Saturday, May 17, 2008

FV Trident

The Trident was a Peterhead-registered seine-net trawler which sank on 3 October 1974 with the loss of seven lives.
The first Formal Investigation into the sinking of the Trident held in Aberdeen, in 1975, found that the probable cause of the loss was that “Trident took aboard a sea or a succession of seas and foundered” and that “the precise causes of the casualty” were “unascertainable”, although design deficiencies relating to her stability could have contributed to her foundering.
The wreck of the Trident was discovered in 2001 thereupon the MAIB was able to collect and examine new material evidence in respect of her loss.
On 22 March 2002 (!), Stephen Byers, then Secretary of State for Environment and Transport, ordered the re-opening of the Formal Investigation.
In 2003, 2004 and 2006, further surveys were carried out.
The RFI is under the jurisdiction of the Advocate General for Scotland. Solicitor for the victims’ relatives is Max Gold (who also represented the families of the Gaul’s crew, during the 2004 RFI).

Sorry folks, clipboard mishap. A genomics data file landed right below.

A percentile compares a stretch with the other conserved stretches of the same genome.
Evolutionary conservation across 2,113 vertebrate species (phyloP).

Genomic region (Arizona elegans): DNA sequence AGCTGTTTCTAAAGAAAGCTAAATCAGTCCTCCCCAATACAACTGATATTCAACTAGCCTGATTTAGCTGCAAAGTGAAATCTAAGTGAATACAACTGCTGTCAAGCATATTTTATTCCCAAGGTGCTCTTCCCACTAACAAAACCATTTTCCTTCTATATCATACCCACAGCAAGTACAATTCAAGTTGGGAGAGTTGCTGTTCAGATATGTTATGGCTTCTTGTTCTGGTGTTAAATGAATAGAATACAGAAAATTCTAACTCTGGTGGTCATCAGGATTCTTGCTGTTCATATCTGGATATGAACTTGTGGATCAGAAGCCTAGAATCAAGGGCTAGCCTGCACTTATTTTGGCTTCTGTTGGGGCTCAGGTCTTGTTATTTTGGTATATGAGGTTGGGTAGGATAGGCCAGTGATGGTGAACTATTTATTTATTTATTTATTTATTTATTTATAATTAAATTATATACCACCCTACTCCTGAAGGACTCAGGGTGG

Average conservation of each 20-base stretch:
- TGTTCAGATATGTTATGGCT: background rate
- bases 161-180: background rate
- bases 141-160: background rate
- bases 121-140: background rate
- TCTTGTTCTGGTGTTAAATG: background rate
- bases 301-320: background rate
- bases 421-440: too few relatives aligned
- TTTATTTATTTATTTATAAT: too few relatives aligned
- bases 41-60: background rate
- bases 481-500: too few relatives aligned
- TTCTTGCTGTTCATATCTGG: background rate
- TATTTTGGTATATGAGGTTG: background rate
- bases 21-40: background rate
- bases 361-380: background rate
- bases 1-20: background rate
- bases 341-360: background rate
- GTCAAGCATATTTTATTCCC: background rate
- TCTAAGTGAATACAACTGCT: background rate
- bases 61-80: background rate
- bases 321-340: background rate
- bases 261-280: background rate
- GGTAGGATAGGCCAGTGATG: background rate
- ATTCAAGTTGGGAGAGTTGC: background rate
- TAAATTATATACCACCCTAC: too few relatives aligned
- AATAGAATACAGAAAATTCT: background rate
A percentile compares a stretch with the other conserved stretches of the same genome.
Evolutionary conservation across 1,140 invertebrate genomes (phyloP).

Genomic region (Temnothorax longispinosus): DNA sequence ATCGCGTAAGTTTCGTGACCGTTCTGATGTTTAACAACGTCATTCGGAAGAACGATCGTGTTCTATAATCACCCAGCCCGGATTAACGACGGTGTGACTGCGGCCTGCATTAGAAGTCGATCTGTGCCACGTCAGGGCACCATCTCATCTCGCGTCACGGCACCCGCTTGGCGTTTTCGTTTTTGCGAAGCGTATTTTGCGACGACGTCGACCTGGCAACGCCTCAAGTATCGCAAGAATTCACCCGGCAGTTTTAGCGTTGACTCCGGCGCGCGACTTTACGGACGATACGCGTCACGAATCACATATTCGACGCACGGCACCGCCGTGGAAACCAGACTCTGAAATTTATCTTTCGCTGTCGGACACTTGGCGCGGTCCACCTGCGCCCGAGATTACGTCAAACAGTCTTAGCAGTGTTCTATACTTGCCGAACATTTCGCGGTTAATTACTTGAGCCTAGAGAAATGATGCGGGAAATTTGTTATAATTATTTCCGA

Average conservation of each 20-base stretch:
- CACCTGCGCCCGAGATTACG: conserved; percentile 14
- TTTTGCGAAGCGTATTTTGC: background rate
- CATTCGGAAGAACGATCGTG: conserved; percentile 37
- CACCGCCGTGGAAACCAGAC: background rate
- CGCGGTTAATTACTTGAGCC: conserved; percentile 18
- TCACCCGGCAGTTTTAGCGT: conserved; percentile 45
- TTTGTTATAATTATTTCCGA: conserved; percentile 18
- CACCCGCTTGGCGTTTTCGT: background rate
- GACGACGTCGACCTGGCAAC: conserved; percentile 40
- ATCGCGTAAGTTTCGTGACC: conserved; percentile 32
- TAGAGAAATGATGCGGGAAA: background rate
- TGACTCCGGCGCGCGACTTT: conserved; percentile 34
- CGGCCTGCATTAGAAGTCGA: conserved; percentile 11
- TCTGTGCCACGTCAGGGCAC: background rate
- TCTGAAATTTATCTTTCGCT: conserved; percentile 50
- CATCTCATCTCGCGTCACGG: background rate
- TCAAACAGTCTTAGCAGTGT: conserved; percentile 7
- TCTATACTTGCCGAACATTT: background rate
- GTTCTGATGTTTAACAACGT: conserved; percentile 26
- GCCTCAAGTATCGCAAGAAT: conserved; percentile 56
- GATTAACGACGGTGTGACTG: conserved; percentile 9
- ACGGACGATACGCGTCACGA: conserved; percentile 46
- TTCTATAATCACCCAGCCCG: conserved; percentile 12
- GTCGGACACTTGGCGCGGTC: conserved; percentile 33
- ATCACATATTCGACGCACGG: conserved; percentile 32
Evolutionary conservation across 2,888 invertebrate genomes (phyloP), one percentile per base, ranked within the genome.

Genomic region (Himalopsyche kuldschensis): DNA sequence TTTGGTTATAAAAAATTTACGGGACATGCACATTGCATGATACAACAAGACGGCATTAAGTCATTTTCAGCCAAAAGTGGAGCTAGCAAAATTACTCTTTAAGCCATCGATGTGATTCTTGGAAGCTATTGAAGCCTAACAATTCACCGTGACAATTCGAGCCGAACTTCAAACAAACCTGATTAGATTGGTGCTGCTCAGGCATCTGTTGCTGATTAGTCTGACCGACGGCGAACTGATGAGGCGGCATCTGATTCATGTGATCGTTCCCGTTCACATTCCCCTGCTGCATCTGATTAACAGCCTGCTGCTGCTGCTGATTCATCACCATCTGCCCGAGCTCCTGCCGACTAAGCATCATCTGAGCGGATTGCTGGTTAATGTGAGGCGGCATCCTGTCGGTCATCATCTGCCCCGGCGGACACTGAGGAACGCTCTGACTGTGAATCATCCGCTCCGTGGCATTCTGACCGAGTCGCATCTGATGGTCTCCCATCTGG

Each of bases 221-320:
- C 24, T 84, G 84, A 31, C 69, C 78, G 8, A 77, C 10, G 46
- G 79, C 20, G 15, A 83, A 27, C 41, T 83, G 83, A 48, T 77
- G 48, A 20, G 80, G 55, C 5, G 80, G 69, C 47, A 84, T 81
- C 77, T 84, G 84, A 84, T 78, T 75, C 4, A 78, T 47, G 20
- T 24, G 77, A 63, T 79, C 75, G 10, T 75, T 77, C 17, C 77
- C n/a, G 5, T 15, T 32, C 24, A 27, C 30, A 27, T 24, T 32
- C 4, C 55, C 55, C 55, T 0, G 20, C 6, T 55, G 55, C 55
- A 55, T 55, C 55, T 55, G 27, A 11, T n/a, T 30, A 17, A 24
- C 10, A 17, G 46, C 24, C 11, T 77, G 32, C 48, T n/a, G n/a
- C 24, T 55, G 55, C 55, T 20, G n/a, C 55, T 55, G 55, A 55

Today, 6 years since the decision to re-investigate the loss of the Trident was taken, the RFI is still nowhere near its conclusion.
Recently, the Department for Transport advised the victims’ families that the latest delays were related to the wave tank tests on a model of the vessel.
The Trident investigation, as was the case with the Gaul, bears commercial implications for the parties involved. We are curious to see how these are going to be dealt with.
We do not wish to presume anything untoward about anybody, but only hope that the delays in the Trident RFI are not caused by the government’s desire to see first which way the wind is blowing in the Gaul saga (and whatever else might come to light), and then decide on how to handle the Trident.

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